By Paul J. Weber / Associated Press

Vox Efx / Flickr (CC-BY)

AUSTIN, Texas — The Trump administration says Texas has scrubbed its voter ID law of any potential discrimination and wants a judge who once compared the measure to a “poll tax” on minorities and the poor to resist further action.

That stance from the U.S. Justice Department, filed in court Wednesday, continues a reversal from Washington over what critics call one of the most restrictive voter ID laws in the nation. Under former President Barack Obama, the federal government joined minority rights groups in suing Texas over measure passed by the Republican-controlled Legislature in 2011.

But that position has changed with President Donald Trump in charge, who has established a commission to investigate allegations of voter fraud in the 2016 elections. Trump last week tweeted frustration over the fact that all states are not fully cooperating with requests for details about every voter in the U.S., and even Texas has said it will only turn over information that is already public.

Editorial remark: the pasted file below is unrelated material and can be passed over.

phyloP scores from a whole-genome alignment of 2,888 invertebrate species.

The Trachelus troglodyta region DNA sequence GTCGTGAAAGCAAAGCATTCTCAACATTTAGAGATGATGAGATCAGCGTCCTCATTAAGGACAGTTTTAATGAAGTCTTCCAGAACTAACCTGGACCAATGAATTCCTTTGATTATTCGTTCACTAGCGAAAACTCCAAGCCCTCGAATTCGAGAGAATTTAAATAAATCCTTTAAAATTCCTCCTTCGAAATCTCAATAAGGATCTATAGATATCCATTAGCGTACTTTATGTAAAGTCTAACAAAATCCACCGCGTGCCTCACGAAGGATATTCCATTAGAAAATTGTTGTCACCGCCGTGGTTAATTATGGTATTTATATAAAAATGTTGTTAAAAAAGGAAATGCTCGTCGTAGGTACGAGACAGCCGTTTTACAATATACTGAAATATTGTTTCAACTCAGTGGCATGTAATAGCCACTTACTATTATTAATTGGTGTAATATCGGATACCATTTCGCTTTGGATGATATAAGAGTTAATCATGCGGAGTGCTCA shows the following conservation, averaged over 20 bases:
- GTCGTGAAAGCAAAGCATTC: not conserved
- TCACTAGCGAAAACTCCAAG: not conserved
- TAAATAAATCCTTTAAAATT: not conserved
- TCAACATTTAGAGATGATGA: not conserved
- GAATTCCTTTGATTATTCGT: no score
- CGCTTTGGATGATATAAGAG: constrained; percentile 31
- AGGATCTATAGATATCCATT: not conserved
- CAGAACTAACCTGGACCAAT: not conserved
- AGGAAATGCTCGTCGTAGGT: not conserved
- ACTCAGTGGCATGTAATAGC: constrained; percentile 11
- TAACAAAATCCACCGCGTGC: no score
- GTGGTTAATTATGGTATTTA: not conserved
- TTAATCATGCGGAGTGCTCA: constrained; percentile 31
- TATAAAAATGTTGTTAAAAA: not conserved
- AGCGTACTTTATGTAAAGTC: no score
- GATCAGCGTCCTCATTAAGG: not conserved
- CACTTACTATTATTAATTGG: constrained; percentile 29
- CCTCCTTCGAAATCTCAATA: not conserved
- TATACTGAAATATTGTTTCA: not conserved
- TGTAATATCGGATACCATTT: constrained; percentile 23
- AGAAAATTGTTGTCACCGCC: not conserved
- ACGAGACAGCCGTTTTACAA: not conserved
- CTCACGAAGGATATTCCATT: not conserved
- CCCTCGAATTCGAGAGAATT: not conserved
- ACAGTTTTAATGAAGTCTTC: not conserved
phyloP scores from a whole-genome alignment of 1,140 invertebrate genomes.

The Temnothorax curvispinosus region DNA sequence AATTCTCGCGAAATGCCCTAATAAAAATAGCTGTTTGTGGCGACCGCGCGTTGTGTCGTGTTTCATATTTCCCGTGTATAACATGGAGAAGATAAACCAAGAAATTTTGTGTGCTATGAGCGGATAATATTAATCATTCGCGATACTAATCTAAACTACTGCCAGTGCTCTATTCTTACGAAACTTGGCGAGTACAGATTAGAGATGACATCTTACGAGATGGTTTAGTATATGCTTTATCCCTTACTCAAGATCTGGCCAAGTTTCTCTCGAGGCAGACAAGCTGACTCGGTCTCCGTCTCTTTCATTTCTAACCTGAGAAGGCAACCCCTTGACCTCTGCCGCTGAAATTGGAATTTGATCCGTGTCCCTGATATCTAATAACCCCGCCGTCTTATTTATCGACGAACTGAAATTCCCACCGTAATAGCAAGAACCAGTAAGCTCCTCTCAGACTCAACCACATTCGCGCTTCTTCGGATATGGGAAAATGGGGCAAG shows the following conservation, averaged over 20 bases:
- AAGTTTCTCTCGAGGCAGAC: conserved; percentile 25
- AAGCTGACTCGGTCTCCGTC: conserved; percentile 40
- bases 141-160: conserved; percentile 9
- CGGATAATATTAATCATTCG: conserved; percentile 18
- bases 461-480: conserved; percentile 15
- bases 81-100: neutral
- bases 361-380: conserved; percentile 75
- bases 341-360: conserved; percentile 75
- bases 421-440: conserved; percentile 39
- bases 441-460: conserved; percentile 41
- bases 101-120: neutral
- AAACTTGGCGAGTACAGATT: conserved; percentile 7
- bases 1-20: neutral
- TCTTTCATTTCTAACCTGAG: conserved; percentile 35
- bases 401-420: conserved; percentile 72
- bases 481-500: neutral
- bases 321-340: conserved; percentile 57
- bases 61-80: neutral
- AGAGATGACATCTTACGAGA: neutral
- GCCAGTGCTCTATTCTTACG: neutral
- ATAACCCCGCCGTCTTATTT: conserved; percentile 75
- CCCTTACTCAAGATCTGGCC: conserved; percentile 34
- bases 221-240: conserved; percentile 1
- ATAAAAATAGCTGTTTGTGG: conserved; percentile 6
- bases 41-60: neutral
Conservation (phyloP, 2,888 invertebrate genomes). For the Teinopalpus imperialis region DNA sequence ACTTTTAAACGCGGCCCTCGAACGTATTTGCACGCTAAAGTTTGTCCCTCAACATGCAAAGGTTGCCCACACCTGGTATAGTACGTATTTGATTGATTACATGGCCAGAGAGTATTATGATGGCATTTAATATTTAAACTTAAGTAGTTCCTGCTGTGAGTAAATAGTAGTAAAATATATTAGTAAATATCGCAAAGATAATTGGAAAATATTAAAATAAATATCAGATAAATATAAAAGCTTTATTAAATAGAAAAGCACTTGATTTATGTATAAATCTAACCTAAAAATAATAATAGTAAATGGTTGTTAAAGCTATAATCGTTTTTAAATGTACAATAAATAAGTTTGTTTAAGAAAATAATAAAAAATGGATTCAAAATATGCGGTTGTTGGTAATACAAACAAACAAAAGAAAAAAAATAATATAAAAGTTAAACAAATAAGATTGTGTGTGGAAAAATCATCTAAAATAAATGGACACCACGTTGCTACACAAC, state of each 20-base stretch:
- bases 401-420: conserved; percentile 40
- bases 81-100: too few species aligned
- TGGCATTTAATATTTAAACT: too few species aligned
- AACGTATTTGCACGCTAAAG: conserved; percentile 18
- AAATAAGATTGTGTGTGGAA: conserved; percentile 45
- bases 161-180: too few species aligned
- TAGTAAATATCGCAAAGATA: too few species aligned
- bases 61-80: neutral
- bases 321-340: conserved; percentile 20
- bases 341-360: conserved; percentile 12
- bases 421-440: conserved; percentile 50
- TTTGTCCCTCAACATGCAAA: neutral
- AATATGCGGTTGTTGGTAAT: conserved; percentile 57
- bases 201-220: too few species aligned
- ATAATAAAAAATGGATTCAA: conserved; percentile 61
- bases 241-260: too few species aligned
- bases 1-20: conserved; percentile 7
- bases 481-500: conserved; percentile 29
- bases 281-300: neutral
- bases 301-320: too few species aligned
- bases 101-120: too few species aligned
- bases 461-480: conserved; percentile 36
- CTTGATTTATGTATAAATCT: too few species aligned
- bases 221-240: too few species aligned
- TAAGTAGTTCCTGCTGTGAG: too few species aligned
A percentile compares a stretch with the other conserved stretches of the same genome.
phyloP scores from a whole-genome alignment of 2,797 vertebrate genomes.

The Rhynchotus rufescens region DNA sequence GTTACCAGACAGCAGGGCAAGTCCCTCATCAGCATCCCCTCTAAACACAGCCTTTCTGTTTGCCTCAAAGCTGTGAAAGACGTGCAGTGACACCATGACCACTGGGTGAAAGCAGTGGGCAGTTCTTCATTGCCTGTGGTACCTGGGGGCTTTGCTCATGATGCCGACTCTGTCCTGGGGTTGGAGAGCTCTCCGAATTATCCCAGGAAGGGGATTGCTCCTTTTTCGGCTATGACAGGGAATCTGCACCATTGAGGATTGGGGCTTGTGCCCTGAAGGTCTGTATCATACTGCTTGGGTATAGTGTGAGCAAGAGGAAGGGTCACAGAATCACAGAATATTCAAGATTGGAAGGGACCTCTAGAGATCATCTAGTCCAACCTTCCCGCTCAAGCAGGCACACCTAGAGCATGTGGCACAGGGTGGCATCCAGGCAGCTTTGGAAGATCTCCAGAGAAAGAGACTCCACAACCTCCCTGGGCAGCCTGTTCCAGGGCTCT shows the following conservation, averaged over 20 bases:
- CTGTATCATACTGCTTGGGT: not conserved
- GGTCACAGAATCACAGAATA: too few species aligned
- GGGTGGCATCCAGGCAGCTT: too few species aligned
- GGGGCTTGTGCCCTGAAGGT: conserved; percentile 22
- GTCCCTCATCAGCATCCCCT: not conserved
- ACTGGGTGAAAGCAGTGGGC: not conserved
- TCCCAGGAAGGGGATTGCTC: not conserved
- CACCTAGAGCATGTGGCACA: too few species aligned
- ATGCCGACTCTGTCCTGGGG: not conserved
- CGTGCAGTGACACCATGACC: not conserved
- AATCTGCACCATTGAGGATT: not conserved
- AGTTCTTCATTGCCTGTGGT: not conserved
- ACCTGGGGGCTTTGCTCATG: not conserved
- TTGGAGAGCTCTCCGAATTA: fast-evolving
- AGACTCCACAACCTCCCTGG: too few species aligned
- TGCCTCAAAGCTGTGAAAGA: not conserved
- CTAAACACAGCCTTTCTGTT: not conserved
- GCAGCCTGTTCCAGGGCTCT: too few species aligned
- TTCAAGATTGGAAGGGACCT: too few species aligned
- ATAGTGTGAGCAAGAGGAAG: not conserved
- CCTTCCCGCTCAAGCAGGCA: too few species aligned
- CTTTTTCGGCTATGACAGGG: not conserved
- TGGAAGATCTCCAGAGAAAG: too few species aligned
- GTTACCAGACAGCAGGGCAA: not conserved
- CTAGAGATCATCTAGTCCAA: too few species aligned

In February, the Justice Department abandoned the argument Texas passed voter ID rules with purposeful discrimination in mind. Now it says Texas lawmakers fixed things in May by ratifying a weaker version that should satisfy the courts.

The decision rests in the hands of U.S. District Judge Nelva Gonzales Ramos of Corpus Christi, Texas, who has twice ruled that original law was intentionally meant to suppress minority voters.

“Texas’s voter ID law both guarantees to Texas voters the opportunity to cast an in-person ballot and protects the integrity of Texas’s elections,” the Justice Department wrote.

Under the original Texas law, voters had to present one of seven acceptable forms of ID to cast a ballot — concealed handgun licenses were OK, but not college student IDs. The new version allows people without one of those IDs to cast a ballot if they sign an affidavit and bring paperwork showing name and address, such as a bank statement or utility bill.

Democrats and minority rights group contend the weakened version remains too restrictive and could have a chilling effect on voters because it makes lying on the affidavit a felony. In May, Republican lawmakers said the state wouldn’t go after voters who make an honest mistake on the form, while also defending the original law as a necessary safeguard.

Opponents ultimately want courts to put Texas elections back under federal supervision, which would require the state to seek permission to change voting laws.

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